Red 2 retired agents of Red return with new co-stars Catherine Zeta-Jones, who had apparently stolen Mary-Louise Parker’s spray-tan; Anthony Hopkins, looking as jubilantly psychotic as ever and Byung-hun Lee. The original director has moved on to weirder pastures and helms this month’s other comic book based movie competition, R.I.P.D.

The original was received well for its dry, quirky humor which delivered moderately this time around, having given up screen time for more character introductions and much more action.

Red 2 opens with Frank and Sarah in a bulk-buy store symbolic of their growing-stale relationship. Frank (Willis) is in more danger of death by cardiac arrest than the former operative’s not-too-secret life might have had in store for him. Since their explosive introduction, the romance has quieted down too much for Sarah (Parker). She has romanticized ideas of the spy life and is ecstatic when Marvin shows up on Costco’s isle 5 behind the Tupperware with another life-threatening, top-secret mission. Marvin tries desperately to appeal to the old Frank, telling him someone’s put the word out they were involved with Operation Night Shade. The new Frank is as resistant to Marvin and going back to the old days (again) as Depends are to incontinence, but much to
Frank’s chagrin, Sarah is instantly absorbed.

Despite Marvin’s earnest warnings, it takes a car-bomb detonation, fake funeral with real Marvin corpse and a run in with ice-in-his-veins-and-loving-it keeper of government secrets, Jack Horton (McDonough) to get Frank back in the game. After his MacGyver-like escape from Horton and his trigger-happy hooligans, the hunt is on for whomever brought the heat on the retired agent who would rather be “playing house”, as Marvin called it, than putting the love of his life in the cross-hairs of desperate government entities and a personal history from Russia with love. Frank goes against Marvin’s warnings once again and gets a little too close to an old flame, Katja (Zeta-Jones), who could be playing Frank “like a banjo in a hoedown.”

Frank turns to Katja because Han (Lee), the world’s top assassin, has an unsettled score with Frank and now the government contract to give him the excuse he’s been looking for to settle it. Marvin, ironically the voice of wisdom in the group, decides to clear the air with Britain’s best, Victoria (Mirren) after she calls Frank to inform him that he’d better “enjoy life while he can.” Marvin’s choice puts them on the wrong side of a sniper rifle.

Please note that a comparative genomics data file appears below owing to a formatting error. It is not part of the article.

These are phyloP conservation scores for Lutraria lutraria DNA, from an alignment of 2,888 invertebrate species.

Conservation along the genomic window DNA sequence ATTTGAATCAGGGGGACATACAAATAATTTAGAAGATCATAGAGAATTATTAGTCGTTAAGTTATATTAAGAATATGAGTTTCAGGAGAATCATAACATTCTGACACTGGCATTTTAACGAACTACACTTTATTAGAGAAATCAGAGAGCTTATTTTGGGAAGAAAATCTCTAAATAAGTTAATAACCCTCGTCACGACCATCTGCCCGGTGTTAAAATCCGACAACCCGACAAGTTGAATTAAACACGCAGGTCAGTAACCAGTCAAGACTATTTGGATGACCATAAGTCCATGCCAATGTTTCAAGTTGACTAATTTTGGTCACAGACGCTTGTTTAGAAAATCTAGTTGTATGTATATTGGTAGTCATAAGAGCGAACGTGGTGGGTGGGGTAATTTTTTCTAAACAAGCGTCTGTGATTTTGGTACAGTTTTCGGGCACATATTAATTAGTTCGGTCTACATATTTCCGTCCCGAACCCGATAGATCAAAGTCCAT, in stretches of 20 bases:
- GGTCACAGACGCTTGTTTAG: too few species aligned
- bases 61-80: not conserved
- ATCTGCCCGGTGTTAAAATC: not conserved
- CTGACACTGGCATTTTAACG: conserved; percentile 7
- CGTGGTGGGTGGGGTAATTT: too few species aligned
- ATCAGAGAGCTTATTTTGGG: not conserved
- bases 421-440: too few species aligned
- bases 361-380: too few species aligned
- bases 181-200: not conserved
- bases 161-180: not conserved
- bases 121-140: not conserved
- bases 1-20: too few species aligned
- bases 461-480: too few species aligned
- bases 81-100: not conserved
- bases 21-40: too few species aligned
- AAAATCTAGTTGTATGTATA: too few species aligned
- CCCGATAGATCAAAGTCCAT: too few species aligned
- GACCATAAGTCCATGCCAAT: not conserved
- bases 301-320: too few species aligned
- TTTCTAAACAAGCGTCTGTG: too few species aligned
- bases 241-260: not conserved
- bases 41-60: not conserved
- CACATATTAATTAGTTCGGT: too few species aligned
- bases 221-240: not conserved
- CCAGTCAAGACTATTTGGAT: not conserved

It’s something like The Blues Brothers, who had the cops, the neo-Nazis and a redneck band after them, only in Red 2 it’s: government assassins, government assassins and government assassins. Operation Night Shade is in effect.

“Night Shade” is an undetectable, portable bomb that’s being sought after by bad men, and the only one who can help Frank and his crotchety cronies get to it first is someone thought to have been dead from the days when Frank still had hair. The movie really gets interesting when it introduces Bailey (Hopkins).

Bailey’s been locked in a room for 32 years with nothing to keep him company but some vinyl records, the chicken scratch on the walls and a slew of imaginary friends. Even so, he’s held on to his genius and kept his courteous conduct. Given time to drink in some fresh air and purge out the drugs to which his invisible chums owe their existence, the sporting old fellow leads the gang directly to the Nightshade, where they find a nicely played plot twist.

Hopkins steals the show the moment he’s on screen, and the movie needs him to. The plot stretches between too many personally involved parties, and the movie relies a little too heavily on action to pick up the pace when the one-liners and sight gags would have done the job equally as well as the first. At that, it suffered from too many superstars and not enough investment in its common thread, the relationship between Frank and Sarah.

It’s too bad the sequel didn’t take its own advice and stick to the old ways of comedy a bit more. It was too violent for a follow up to the movie that employed action to punctuate comedy, or as a vehicle for showing how the old farts out-smart their younger, more ambitious counterparts. Further hurting Red 2 is the hype delivered by a movie boasting so much star power. Hopkins was more than enough to add to the cast and now the inevitable third installment will be doomed to even more of over-the-top.

Overall rating: 3 out of 5 stars

Rated PG-13 for pervasive action and violence including frenetic gunplay, and for some language and drug material


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